Both read the same Bible and pray to the same God; and each invokes His aid against the other.

— Abraham Lincoln, Second Inaugural Address, 1865

With the nation plunging toward dissolution and civil war, President James Buchanan designated Jan. 4, 1861, a National Day of Humiliation, Fasting and Prayer.

The Rev. Joseph Wilson, pastor of the First Presbyterian Church in Augusta, Ga., a slave owner and the permanent clerk of the soon-to-be formed Presbyterian Church in the Confederate States of America, used the occasion to preach a sermon on “the Bible view of slavery.”

Central to Wilson’s argument — and to the pro-slavery interpretation of the Bible — was the contention “that the institution of compulsory slavery, as it existed throughout the Roman Empire, although often referred to in the New Testament, is never once condemned, never once even discountenanced.”

He was right about that.

Slavery was ubiquitous in the ancient world. It is estimated that enslaved people made up one-third to one-half of the population of Rome.

Yet nowhere does the Bible condemn slavery.

New Testament writers noted, without so much as a raised eyebrow, that sometimes early Christian congregations included both slaves and their owners. One passage encourages Christian slaves “who have believing masters not (to) be disrespectful to them on the ground that they are members of the church; rather they must serve them all the more, since those who benefit by their service are believers and beloved.” (I Timothy 6:2)

Slaves were instructed “to be submissive to their masters and to give satisfaction in every respect; they are not to answer back, not to pilfer.” (Titus 2:9-10)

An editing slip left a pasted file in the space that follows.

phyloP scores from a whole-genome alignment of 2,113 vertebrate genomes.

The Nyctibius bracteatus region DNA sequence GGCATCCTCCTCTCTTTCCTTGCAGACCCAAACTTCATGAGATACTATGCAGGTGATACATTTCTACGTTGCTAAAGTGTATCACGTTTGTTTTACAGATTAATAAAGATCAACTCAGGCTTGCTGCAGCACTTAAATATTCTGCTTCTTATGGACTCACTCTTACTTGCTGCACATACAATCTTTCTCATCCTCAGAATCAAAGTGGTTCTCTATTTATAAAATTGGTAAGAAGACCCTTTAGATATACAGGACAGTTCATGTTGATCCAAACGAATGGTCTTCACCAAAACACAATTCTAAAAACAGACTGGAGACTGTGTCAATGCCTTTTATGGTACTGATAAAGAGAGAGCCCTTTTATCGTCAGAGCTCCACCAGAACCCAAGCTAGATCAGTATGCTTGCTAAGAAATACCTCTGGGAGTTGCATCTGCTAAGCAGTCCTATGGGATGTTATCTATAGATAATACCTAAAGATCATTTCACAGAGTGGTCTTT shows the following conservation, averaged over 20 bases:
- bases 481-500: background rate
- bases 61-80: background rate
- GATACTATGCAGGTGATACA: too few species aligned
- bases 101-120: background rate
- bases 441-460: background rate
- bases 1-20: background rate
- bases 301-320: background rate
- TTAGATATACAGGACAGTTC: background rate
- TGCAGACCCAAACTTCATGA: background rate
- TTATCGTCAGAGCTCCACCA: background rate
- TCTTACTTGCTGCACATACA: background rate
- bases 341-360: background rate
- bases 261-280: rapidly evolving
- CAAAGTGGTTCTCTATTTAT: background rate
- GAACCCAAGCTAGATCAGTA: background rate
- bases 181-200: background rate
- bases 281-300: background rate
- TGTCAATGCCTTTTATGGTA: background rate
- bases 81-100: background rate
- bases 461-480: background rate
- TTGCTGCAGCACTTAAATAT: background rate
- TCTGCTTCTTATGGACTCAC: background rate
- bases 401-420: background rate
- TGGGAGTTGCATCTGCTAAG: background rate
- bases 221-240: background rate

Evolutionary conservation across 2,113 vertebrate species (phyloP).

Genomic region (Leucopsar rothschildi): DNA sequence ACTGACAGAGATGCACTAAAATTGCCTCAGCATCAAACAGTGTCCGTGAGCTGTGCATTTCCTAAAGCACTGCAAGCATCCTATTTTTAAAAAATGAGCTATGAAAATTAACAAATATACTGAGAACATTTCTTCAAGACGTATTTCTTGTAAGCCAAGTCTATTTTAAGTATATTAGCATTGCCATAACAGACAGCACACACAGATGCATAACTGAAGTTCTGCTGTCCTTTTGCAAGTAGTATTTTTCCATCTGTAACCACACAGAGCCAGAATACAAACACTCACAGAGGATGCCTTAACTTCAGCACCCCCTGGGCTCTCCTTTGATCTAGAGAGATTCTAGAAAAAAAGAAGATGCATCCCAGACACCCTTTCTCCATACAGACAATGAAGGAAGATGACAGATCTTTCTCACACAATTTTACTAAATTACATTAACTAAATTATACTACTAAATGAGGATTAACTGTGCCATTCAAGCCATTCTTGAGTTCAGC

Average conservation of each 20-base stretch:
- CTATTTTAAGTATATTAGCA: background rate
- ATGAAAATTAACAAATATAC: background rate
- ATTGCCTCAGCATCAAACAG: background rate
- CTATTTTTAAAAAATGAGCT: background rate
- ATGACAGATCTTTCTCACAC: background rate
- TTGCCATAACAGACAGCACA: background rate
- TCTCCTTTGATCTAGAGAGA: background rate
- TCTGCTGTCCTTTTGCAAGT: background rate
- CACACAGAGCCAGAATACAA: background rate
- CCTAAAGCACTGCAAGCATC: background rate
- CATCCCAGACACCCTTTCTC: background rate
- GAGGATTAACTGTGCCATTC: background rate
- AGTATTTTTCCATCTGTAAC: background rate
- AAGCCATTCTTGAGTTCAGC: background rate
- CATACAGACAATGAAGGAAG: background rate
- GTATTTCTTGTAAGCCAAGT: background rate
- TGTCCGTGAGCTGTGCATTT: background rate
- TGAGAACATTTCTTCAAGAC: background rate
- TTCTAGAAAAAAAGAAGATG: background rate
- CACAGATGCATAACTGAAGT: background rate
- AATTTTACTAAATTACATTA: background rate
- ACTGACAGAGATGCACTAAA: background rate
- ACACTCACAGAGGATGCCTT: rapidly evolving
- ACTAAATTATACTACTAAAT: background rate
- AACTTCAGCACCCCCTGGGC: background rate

Citing a passage in which the author encourages slaves to “obey your earthly masters ... as you obey Christ” (Ephesians 6:5), Wilson claimed that in the Bible “we find a distinct law of permission, and an unequivocal note of favor, extended to (slavery). The Bible would control and sanctify, but not destroy it.”

On the same day, 775 miles to the North, the Rev. Henry Ward Beecher, the fiery pastor of the Plymouth Church in Brooklyn — which was called the Grand Central Depot of the Underground Railroad — declared that the “minister who preaches slavery out of the Bible is the father of all infidels!” “If men will use the Bible so, (the Bible) must be purged of them.”

“No, no,” Beecher cried, “the Bible does not countenance this great evil.”

Beecher declared audaciously, “When the Bible can be made to teach that man may rightfully be bought and sold; that men, women and children are a legal tender in the marketplace; that marriage is an impossibility; that a man is to be forbidden to read, to learn, or do anything but exist, and use the spade and the hoe, then I declare I will do by the Bible what Christ did by the Temple. If I can, I will drive out the profaners of its sacredness; if not, I will let it go to the desolating armies of its enemies.”

That pro-slavery and anti-slavery preachers could cite the same Bible in support of their opposing views on such a critical issue as whether human beings can be bought and sold as chattel says something not only about the way preachers interpreted the Bible, but also something about the nature of the Bible.

Joseph Wilson claimed that since the Bible “was intended for all times and ages and not for one period and one country,” its instructions for the conduct of human relationships, including those between slave and master, were as binding in 19th century America as they were in first century Palestine.

Abolitionist preachers such as Beecher recognized that passages like those dealing with slavery were time- and culture-bound and must be interpreted in light of timeless theological principles, such as the image of God in all human beings, the common humanity of all people and the command to treat people the way one wished to be treated.

To people to whom the Bible is unknown and/or irrelevant, the interpretive differences between pro- and anti-slavery preachers might seem like disagreements on how to count angels on the head of a needle.

But while no one believes that the biblical instructions regarding slavery are binding today, the hermeneutical methods employed by Wilson and Beecher continue to divide Christians on such questions as whether women can serve as pastors and whether homosexuality is a sin.

Richard Groves is a former minister and educator.

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